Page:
Friday, May 15, 2009


At several recent writing events, I've received questions about the difference between a short story and a novel. This question is usually followed by a statement such as: "If the markets for short stories is rapidly diminishing, why should I write them?"

The answer is simple, writing has been defined as saying the most in as few words as possible. A novel allows the writer to drift off in any direction they wish (provided the new path passes the key test: does it move the story forward). The short story, on the other hand, makes the writer stay on task. Most periodicals and e-zines place strict word requirements on submissions (usually no more than 4000 or 5000 words) and failure to follow the restriction will result in immediate rejection. I've yet to meet an editor who is impressed by the length of a submission. Quality not quantity is the key here. As an editor friend of mine says, "Is that writer selling books by the pound?" I also remember sitting in a restaurant reading a rather lengthy novel by a highly successful mystery writer when a literary agent passed by my table and asked, "What are you reading?" I showed her the book and she said, "Looks like a door stop to me." Bottom line, read the periodical or e-zine to which you're submitting and then look closely at the submission guidelines, they are not there because the editor felt they make the magazine look professional.

So what is a short story? A short story is a convenience store robbery. The writer must get in, get the loot, and then get out in a finite number of words. A novel on the other hand is a caper or bank robbery, it requires much more planning and the writer has the ability to use as many words as he/she feels are required to communicate with the reader. (This leads to another problem: How do I write enough to have my work considered a novel--usually 50,000 words or more?)

I've read a number of novels that were in reality expanded short stories. I can usually tell when I'm reading one of these. I jump ahead 10 pages and see if I still know what's going on. In other words, did the 10 pages move the story forward? If not, those pages could have been deleted.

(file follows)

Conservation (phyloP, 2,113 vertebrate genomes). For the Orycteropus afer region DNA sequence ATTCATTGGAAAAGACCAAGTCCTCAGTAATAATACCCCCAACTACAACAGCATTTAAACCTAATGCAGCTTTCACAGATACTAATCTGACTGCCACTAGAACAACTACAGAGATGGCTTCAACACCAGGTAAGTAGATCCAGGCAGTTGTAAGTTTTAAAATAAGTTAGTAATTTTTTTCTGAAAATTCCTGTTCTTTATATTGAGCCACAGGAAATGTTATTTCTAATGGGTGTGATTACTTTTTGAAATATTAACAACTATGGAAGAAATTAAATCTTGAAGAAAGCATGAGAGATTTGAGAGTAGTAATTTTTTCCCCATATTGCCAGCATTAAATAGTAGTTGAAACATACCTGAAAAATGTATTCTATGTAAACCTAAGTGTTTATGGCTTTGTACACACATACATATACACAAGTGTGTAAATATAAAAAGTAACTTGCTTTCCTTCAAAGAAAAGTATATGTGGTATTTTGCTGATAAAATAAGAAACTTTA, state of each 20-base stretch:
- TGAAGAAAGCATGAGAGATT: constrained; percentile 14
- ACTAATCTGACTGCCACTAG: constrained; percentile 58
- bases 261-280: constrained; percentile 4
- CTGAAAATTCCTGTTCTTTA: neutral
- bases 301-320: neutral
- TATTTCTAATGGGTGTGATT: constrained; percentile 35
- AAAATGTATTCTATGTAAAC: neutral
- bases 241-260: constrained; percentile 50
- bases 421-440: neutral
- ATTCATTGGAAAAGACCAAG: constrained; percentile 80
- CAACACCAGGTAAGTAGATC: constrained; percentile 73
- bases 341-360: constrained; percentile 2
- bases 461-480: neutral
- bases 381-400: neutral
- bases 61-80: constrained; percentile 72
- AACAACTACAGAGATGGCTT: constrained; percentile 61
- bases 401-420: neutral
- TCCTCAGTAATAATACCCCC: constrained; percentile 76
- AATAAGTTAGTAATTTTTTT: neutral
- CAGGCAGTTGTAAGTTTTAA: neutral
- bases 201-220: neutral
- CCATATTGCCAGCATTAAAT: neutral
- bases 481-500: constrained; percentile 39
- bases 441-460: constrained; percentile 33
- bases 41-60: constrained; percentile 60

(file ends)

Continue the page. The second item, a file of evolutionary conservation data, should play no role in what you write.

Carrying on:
One of my favorite writers is Robert B. Parker. I am hard pressed to think of any other best selling writer who says as much as he does in as few words as he uses. I usually can read a Spenser, Jesse Stone, or Sonny Randall novel in 3 hours and come away knowing all I needed to know about the characters and the plot.

So, what is the answer to the title question? If you can write as tight as Robert B. Parker, then by all means jump right in there and write a novel. If, however, you are like me and most writers, writing short stories will hone your skills at putting the story on paper in a way that you don't waste the reader's time (if they stick with you and don't throw your book down) by including a lot of good writing that doesn't belong in that particular piece. I recall my first experience with a professional critique group (only I would join a group that consisted of 3 editors/published writers and a single unpublished writer--yours truly). I read the intro chapter of a novel I was working on and sat back waiting for the great feedback and flowing praises from my audience. The first comment I got was: "That was a great piece of crime writing; however, it doesn't move the story along--get rid of it..." I was devastated, but I quickly learned that something I'd learned years ago also applies to a GOOD critique group (by good I mean effective): Your true friends will always tell you what you need to hear; not what you want to hear.

So, write that novel if you want, but even if you never send them out for publication, hone your skills and develop your craft with short stories...

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